The Diocese of New Hampshire, which elected the first bishop of the Episcopal Church who spoke openly of his same-sex partnership, has nominated another openly gay man to become the diocese’s 10th bishop.
Reflecting changes in both the Episcopal Church and civil law since the Rt. Rev. Gene Robinson’s election in 2003, the Rev. William Warwick (Bill) Rich wrote about “the love and unwavering support of my husband, Dr. Don Schiermer, now a physician at Exeter Hospital.”
Rich, senior associate rector for Christian formation, Trinity Church, Boston, is one of three nominees for a May 19 election, which will choose a bishop coadjutor. The coadjutor will become the bishop diocesan in January 2013.
The diocese announced the nominees March 15. The other two nominees, both of whom alluded to going through divorce earlier in their lives, praised the diocese’s decision to elect Robinson in 2003.
The Rev. Penelope Maude (Penny) Bridges, rector of St. Francis Church, Great Falls, Va., praised what the diocesan profile has called “modest year-to-year growth.”
“It is significant that the church is growing in a diocese which has led the way in radical inclusion, and we should learn from this and apply the same values across the church,” she wrote. “When our church tries to avoid conflict by shying away from the work of social justice, we lose the possibility of offering a compelling narrative, and membership declines. New Hampshire is living by example in embracing the gifts of all people; this example is to be nurtured and strengthened.”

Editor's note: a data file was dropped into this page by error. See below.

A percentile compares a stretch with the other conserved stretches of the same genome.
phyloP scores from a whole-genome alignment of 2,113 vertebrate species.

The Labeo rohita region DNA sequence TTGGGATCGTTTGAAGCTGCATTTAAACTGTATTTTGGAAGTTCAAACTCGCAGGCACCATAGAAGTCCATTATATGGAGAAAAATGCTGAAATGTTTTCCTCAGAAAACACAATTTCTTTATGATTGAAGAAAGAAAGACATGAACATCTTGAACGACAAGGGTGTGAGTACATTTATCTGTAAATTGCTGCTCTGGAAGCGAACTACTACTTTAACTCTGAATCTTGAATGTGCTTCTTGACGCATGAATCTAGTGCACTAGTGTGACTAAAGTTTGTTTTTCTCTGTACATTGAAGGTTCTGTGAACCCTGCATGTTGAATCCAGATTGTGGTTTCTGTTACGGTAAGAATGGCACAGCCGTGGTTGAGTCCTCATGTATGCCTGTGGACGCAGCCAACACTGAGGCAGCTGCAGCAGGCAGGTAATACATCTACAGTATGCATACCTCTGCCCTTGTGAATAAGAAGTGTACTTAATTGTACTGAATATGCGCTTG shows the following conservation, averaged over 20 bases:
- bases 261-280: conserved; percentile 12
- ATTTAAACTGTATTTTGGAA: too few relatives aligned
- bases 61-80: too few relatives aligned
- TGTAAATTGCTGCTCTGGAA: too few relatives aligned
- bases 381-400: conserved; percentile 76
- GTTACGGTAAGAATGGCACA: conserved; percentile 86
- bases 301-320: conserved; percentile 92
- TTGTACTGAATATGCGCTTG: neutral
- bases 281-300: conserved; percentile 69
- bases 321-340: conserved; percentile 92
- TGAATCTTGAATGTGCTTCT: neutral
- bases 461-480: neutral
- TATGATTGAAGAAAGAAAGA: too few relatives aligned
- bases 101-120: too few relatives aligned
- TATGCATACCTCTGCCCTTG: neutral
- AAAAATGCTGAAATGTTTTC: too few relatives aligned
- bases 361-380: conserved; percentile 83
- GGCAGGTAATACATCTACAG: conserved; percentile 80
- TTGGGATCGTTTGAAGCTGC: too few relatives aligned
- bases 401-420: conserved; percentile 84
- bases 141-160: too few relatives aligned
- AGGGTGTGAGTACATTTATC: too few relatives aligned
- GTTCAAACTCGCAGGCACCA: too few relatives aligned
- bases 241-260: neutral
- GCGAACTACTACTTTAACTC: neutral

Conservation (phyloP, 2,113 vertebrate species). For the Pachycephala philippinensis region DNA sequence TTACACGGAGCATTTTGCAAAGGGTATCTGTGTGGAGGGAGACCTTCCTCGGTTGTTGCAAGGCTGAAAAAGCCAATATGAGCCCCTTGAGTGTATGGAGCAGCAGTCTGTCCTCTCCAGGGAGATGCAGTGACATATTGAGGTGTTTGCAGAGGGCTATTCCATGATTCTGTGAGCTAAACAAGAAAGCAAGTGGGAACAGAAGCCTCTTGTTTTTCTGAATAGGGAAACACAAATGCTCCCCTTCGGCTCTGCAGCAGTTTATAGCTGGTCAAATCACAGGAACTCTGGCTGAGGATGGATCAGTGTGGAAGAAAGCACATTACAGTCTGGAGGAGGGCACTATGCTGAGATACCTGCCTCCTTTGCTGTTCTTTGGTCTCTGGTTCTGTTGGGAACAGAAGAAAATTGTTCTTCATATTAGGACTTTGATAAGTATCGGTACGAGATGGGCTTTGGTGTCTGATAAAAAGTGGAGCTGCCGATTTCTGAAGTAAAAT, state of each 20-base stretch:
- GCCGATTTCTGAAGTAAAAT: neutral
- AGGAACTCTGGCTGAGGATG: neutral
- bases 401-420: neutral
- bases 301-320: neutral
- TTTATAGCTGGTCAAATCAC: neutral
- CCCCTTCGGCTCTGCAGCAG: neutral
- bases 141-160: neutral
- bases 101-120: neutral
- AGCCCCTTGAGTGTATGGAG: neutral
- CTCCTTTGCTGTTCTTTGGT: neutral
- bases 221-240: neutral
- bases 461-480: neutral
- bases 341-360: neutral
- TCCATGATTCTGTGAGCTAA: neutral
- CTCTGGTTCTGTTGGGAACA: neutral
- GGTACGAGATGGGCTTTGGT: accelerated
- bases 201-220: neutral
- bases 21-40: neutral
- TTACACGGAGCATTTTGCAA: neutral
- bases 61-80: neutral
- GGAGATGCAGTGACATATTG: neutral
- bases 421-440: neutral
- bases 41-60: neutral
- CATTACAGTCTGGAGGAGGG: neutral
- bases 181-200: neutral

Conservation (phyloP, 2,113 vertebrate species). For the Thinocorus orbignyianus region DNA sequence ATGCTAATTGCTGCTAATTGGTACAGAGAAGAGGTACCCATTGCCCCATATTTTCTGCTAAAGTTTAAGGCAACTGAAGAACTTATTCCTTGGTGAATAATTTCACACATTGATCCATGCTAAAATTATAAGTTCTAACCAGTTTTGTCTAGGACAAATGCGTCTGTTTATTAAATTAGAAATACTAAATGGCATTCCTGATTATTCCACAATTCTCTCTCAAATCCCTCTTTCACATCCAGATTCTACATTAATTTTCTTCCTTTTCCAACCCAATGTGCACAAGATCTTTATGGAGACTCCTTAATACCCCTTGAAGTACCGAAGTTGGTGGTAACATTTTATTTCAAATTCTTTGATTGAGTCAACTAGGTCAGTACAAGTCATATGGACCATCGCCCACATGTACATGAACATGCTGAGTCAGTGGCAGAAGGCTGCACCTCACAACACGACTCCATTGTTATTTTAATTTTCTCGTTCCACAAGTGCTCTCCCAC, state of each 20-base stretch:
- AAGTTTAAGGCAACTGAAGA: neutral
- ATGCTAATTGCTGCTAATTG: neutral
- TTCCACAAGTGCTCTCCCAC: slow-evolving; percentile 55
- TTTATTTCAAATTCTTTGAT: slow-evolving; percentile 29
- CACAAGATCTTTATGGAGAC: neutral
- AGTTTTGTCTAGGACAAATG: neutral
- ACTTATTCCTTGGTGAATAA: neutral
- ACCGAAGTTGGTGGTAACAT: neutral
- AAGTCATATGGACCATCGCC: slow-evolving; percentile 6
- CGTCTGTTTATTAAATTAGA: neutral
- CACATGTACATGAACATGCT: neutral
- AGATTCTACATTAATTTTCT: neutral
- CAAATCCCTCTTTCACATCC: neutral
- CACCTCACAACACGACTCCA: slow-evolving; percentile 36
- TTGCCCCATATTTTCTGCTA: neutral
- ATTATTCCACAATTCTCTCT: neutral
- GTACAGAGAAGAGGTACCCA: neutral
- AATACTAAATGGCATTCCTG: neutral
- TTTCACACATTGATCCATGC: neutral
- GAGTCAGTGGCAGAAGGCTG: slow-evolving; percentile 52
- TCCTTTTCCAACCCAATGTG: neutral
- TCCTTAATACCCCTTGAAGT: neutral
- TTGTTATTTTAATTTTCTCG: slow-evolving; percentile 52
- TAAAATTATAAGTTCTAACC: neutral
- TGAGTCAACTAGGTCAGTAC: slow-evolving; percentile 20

Figures from the Episcopal Church’s Office of Congregational Vitality indicate that the diocese lost members from 2004 to 2007 and began regaining them in 2007. As of 2010, both baptized members and average Sunday attendance remained lower than in 2003. Pledge and plate income, however, steadily increased from 2004 to 2007, and remained higher than in 2003.
The Rev. A. Robert (Rob) Hirschfeld, rector of Grace Church, Amherst, Mass., compared Robinson’s election to the parting of the Red Sea.
“It seems to me that something in our Church has been split wide open for all God’s children to step in,” Hirschfeld wrote. “And it happened in New Hampshire, and the good people of your diocese bravely, miraculously set forth.”
Hirschfeld added a description of his advocacy for gay marriage in Massachusetts. “In the spring of 2006, I initiated at Grace Church a ‘wedding fast.’ I asked the vestry and parish to support me in a moratorium from presiding at any wedding until we came to some resolution about the jarring practice of performing weddings for heterosexual persons, even those who have no affiliation with the community, while maintaining that homosexuals are disqualified from such blessings,” he wrote.
“This stance was taken in response to a call from the wider church to fast from the blessing of same sex unions and the consecration to the episcopate of gays and lesbians. It seemed to me that when initiating a fast, we do so willingly with free choice. Gays and lesbians have been fasting without their choosing for ages. That’s not fasting. It’s hunger. And to perpetuate it, even while others can join a wedding feast, is simply unjust.”